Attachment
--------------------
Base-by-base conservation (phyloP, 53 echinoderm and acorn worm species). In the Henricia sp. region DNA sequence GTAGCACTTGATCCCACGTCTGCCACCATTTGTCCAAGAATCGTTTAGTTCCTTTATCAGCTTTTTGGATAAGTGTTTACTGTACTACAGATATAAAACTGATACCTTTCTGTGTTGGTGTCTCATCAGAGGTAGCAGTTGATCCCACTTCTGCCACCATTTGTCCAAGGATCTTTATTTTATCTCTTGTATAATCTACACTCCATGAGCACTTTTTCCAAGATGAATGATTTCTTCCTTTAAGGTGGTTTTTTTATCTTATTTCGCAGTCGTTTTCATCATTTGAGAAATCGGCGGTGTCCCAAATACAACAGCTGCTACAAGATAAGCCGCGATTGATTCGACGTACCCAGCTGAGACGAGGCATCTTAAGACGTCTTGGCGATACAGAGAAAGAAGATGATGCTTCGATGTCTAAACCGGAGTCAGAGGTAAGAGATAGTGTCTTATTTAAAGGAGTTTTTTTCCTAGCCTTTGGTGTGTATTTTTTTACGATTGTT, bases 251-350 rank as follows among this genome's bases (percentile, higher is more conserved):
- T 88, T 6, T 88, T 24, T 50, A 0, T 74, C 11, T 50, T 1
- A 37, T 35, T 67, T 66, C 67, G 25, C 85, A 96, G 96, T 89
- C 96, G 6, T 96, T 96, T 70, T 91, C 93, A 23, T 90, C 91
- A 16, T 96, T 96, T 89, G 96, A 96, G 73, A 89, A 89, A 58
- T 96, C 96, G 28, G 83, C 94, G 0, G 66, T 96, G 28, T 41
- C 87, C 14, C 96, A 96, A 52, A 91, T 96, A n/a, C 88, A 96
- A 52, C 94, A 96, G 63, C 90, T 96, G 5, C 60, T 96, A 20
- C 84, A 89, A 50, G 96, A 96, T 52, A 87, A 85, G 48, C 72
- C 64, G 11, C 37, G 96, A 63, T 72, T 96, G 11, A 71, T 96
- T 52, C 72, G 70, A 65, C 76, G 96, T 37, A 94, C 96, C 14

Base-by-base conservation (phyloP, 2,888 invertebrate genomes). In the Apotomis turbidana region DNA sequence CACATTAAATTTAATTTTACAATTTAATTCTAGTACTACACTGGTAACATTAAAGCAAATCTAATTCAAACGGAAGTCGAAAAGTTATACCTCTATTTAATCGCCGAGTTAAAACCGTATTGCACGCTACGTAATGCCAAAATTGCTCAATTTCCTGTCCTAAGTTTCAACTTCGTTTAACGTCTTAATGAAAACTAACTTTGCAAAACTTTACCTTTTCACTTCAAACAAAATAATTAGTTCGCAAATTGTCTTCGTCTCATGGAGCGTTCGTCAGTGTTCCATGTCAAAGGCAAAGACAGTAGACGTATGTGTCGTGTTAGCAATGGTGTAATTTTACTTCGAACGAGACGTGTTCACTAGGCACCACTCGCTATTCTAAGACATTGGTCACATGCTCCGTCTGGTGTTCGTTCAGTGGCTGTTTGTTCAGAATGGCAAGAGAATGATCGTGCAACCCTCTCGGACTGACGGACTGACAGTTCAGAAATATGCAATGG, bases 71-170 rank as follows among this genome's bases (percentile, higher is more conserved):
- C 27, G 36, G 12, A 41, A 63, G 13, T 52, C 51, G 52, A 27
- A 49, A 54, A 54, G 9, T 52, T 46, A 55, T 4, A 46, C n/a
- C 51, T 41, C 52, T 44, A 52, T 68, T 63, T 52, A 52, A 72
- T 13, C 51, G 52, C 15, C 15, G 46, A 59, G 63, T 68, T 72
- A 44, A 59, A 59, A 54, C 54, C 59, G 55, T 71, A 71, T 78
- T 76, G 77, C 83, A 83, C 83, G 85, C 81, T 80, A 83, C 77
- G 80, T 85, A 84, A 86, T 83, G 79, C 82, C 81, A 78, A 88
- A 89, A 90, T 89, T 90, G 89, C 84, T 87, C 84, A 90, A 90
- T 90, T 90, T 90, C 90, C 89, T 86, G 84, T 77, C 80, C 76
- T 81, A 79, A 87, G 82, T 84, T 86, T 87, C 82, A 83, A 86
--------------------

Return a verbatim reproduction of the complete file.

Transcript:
Base-by-base conservation (phyloP, 53 echinoderm and acorn worm species). In the Henricia sp. region DNA sequence GTAGCACTTGATCCCACGTCTGCCACCATTTGTCCAAGAATCGTTTAGTTCCTTTATCAGCTTTTTGGATAAGTGTTTACTGTACTACAGATATAAAACTGATACCTTTCTGTGTTGGTGTCTCATCAGAGGTAGCAGTTGATCCCACTTCTGCCACCATTTGTCCAAGGATCTTTATTTTATCTCTTGTATAATCTACACTCCATGAGCACTTTTTCCAAGATGAATGATTTCTTCCTTTAAGGTGGTTTTTTTATCTTATTTCGCAGTCGTTTTCATCATTTGAGAAATCGGCGGTGTCCCAAATACAACAGCTGCTACAAGATAAGCCGCGATTGATTCGACGTACCCAGCTGAGACGAGGCATCTTAAGACGTCTTGGCGATACAGAGAAAGAAGATGATGCTTCGATGTCTAAACCGGAGTCAGAGGTAAGAGATAGTGTCTTATTTAAAGGAGTTTTTTTCCTAGCCTTTGGTGTGTATTTTTTTACGATTGTT, bases 251-350 rank as follows among this genome's bases (percentile, higher is more conserved):
- T 88, T 6, T 88, T 24, T 50, A 0, T 74, C 11, T 50, T 1
- A 37, T 35, T 67, T 66, C 67, G 25, C 85, A 96, G 96, T 89
- C 96, G 6, T 96, T 96, T 70, T 91, C 93, A 23, T 90, C 91
- A 16, T 96, T 96, T 89, G 96, A 96, G 73, A 89, A 89, A 58
- T 96, C 96, G 28, G 83, C 94, G 0, G 66, T 96, G 28, T 41
- C 87, C 14, C 96, A 96, A 52, A 91, T 96, A n/a, C 88, A 96
- A 52, C 94, A 96, G 63, C 90, T 96, G 5, C 60, T 96, A 20
- C 84, A 89, A 50, G 96, A 96, T 52, A 87, A 85, G 48, C 72
- C 64, G 11, C 37, G 96, A 63, T 72, T 96, G 11, A 71, T 96
- T 52, C 72, G 70, A 65, C 76, G 96, T 37, A 94, C 96, C 14

Base-by-base conservation (phyloP, 2,888 invertebrate genomes). In the Apotomis turbidana region DNA sequence CACATTAAATTTAATTTTACAATTTAATTCTAGTACTACACTGGTAACATTAAAGCAAATCTAATTCAAACGGAAGTCGAAAAGTTATACCTCTATTTAATCGCCGAGTTAAAACCGTATTGCACGCTACGTAATGCCAAAATTGCTCAATTTCCTGTCCTAAGTTTCAACTTCGTTTAACGTCTTAATGAAAACTAACTTTGCAAAACTTTACCTTTTCACTTCAAACAAAATAATTAGTTCGCAAATTGTCTTCGTCTCATGGAGCGTTCGTCAGTGTTCCATGTCAAAGGCAAAGACAGTAGACGTATGTGTCGTGTTAGCAATGGTGTAATTTTACTTCGAACGAGACGTGTTCACTAGGCACCACTCGCTATTCTAAGACATTGGTCACATGCTCCGTCTGGTGTTCGTTCAGTGGCTGTTTGTTCAGAATGGCAAGAGAATGATCGTGCAACCCTCTCGGACTGACGGACTGACAGTTCAGAAATATGCAATGG, bases 71-170 rank as follows among this genome's bases (percentile, higher is more conserved):
- C 27, G 36, G 12, A 41, A 63, G 13, T 52, C 51, G 52, A 27
- A 49, A 54, A 54, G 9, T 52, T 46, A 55, T 4, A 46, C n/a
- C 51, T 41, C 52, T 44, A 52, T 68, T 63, T 52, A 52, A 72
- T 13, C 51, G 52, C 15, C 15, G 46, A 59, G 63, T 68, T 72
- A 44, A 59, A 59, A 54, C 54, C 59, G 55, T 71, A 71, T 78
- T 76, G 77, C 83, A 83, C 83, G 85, C 81, T 80, A 83, C 77
- G 80, T 85, A 84, A 86, T 83, G 79, C 82, C 81, A 78, A 88
- A 89, A 90, T 89, T 90, G 89, C 84, T 87, C 84, A 90, A 90
- T 90, T 90, T 90, C 90, C 89, T 86, G 84, T 77, C 80, C 76
- T 81, A 79, A 87, G 82, T 84, T 86, T 87, C 82, A 83, A 86